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Tuesday, 17 May 2011

How the press in Norway first defeated their own injunctions, then one of ours

Possibly the worst example of Freedom
of Information Act redaction?
Nearly 2 years ago I became, for a short time, a reader of the website of Norwegian state broadcaster NRK. I don't speak a word of Norwegian, but that didn't matter, as several articles were published in English due to heavy demand from UK readers.

The reason for my interest in overseas news was an injunction from a UK court; and the reason the Norwegian press were able to fill the gap dated back to a completely separate matter in 2005 that led to the injunction system in Norway being rendered mostly defunct.

In 2009 the word Trafigura set Twitter alight.  I was blogging under an alias at the time, and for reasons relating to Trafigura I'd rather not reveal my nom de plume for my (now deleted) past bloggage.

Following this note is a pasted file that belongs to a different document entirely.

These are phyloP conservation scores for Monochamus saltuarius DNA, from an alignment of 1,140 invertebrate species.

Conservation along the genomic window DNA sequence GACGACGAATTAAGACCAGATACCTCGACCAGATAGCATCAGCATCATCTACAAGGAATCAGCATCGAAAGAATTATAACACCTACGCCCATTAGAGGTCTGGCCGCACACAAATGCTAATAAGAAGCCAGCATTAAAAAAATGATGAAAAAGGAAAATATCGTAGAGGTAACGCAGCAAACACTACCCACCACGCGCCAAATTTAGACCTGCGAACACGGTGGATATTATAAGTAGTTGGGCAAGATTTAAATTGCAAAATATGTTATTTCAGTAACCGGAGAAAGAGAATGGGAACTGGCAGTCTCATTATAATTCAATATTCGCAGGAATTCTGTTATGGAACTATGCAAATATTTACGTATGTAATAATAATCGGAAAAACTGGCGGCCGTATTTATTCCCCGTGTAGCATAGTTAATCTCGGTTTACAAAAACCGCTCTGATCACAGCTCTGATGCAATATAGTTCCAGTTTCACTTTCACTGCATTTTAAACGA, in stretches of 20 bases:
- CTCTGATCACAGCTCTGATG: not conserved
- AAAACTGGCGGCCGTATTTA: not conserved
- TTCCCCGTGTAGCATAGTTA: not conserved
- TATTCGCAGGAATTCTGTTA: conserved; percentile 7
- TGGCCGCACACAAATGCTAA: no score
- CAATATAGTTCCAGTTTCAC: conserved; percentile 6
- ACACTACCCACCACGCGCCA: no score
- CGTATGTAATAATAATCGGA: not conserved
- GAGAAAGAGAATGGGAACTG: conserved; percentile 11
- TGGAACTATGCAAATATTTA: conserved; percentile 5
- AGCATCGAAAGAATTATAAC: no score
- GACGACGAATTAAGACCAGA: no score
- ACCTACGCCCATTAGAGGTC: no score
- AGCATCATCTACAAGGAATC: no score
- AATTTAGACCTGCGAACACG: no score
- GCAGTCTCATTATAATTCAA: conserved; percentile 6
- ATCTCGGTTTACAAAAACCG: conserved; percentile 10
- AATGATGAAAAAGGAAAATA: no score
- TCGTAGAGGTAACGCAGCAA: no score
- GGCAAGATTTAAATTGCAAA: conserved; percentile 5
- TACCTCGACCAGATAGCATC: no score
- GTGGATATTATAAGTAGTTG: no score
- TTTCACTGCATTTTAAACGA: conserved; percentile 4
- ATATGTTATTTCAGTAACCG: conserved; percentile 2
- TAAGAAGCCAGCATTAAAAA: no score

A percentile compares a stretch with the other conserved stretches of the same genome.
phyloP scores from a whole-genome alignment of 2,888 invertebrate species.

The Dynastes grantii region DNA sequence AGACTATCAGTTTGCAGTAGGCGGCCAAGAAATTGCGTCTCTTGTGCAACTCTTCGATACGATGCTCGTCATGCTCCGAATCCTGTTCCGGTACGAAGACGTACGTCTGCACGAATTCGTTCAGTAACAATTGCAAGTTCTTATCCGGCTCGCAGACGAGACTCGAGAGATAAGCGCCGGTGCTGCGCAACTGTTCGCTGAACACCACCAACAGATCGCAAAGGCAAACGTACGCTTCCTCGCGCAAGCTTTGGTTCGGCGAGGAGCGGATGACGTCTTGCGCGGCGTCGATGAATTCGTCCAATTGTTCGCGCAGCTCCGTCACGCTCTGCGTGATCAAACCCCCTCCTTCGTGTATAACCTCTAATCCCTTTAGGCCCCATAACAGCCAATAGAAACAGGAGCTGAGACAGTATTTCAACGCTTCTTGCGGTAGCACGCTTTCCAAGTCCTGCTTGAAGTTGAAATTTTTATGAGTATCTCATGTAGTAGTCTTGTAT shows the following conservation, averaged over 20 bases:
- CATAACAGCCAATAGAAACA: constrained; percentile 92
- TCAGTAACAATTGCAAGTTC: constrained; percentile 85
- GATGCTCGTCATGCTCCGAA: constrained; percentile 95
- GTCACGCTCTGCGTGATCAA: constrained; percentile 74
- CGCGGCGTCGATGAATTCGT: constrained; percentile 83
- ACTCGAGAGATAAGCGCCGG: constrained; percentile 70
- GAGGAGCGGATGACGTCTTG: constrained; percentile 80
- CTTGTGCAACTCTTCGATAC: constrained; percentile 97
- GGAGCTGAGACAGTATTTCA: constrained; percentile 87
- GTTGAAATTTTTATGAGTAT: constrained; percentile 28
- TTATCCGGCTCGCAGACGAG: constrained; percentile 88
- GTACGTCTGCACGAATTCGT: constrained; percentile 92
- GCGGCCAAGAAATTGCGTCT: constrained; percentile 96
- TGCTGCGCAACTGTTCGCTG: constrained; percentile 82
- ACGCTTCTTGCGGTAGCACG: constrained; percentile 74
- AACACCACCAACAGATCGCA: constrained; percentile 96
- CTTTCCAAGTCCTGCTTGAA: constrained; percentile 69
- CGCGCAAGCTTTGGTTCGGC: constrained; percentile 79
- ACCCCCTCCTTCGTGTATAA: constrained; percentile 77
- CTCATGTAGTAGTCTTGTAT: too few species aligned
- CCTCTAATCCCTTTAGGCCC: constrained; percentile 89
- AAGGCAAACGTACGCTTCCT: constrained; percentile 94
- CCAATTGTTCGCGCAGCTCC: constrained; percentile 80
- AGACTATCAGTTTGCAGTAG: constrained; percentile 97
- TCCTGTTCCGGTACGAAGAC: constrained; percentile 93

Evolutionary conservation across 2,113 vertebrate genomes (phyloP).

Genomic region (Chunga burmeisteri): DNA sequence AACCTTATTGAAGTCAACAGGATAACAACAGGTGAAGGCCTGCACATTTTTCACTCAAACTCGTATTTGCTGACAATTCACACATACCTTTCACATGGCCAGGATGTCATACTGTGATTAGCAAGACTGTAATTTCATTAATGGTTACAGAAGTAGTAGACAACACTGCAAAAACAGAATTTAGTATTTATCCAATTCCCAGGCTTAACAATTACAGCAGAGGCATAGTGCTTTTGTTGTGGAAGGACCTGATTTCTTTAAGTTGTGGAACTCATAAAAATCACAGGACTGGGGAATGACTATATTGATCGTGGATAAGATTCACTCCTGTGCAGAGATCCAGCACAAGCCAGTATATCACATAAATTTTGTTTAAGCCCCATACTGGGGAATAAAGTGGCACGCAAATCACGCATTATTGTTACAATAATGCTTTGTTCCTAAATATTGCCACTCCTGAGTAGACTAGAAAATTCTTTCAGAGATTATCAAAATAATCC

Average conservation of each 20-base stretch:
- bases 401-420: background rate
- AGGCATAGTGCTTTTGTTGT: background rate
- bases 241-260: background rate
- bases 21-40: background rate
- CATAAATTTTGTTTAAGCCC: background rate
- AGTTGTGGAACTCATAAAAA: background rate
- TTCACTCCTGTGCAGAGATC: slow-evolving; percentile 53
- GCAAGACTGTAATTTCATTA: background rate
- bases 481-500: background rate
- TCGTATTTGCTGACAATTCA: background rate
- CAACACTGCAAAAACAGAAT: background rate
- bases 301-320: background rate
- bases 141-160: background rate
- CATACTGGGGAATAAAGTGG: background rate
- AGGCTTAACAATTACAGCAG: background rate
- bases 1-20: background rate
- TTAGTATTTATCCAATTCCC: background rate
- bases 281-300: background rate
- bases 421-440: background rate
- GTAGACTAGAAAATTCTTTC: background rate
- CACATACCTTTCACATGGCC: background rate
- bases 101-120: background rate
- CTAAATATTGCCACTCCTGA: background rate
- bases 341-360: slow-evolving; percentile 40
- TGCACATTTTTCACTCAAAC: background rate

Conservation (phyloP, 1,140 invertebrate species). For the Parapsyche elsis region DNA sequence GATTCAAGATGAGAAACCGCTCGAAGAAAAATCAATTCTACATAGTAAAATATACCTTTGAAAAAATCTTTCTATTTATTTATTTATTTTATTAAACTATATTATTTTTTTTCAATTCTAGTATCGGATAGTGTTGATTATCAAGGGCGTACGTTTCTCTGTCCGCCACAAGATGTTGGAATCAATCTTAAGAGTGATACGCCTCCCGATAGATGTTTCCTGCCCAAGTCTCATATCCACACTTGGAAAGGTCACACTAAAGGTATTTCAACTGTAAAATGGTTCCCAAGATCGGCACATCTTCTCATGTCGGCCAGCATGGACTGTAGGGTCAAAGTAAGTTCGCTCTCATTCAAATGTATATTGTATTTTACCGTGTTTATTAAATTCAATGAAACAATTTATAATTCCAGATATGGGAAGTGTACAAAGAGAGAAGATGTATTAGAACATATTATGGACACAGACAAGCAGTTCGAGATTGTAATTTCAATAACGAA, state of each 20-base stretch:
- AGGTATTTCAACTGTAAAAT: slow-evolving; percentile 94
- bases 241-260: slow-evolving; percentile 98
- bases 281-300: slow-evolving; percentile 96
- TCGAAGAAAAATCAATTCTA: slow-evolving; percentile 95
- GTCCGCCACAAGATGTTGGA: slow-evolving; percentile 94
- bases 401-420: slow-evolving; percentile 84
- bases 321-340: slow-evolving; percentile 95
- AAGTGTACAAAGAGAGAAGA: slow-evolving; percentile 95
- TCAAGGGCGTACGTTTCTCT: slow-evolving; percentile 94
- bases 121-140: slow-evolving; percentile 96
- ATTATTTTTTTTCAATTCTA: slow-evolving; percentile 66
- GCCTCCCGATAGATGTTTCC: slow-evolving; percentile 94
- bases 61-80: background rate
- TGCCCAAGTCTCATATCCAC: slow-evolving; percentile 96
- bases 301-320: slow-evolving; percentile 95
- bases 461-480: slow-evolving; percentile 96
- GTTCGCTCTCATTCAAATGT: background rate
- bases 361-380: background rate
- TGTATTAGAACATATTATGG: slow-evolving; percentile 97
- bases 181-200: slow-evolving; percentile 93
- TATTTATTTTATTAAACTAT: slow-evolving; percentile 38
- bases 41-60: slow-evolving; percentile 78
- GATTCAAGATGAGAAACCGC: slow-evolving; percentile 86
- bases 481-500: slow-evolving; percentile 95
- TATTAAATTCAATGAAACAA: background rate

I'm also not going to go into any more details about Trafigura. Call me a scaredy cat but I hear from fellow bloggers that Trafigura's lawyers are still active.  The details of what Trafigura are alleged to have done is irrelevant to the rest of this post, and I firmly believe one must be careful to pick and choose one's battles. Go Google.

Back to 2005, according to NRK's lawyer writing in journalism.co.uk, the chief editor of Norway's equivalent of the BBC was dealing with a different matter.  An injunction relating to a complex issue in which a police informant's privacy was at stake, but the conduct of the Norwegian police was also under question, led to the dramatic downfall of injunctions in Norway.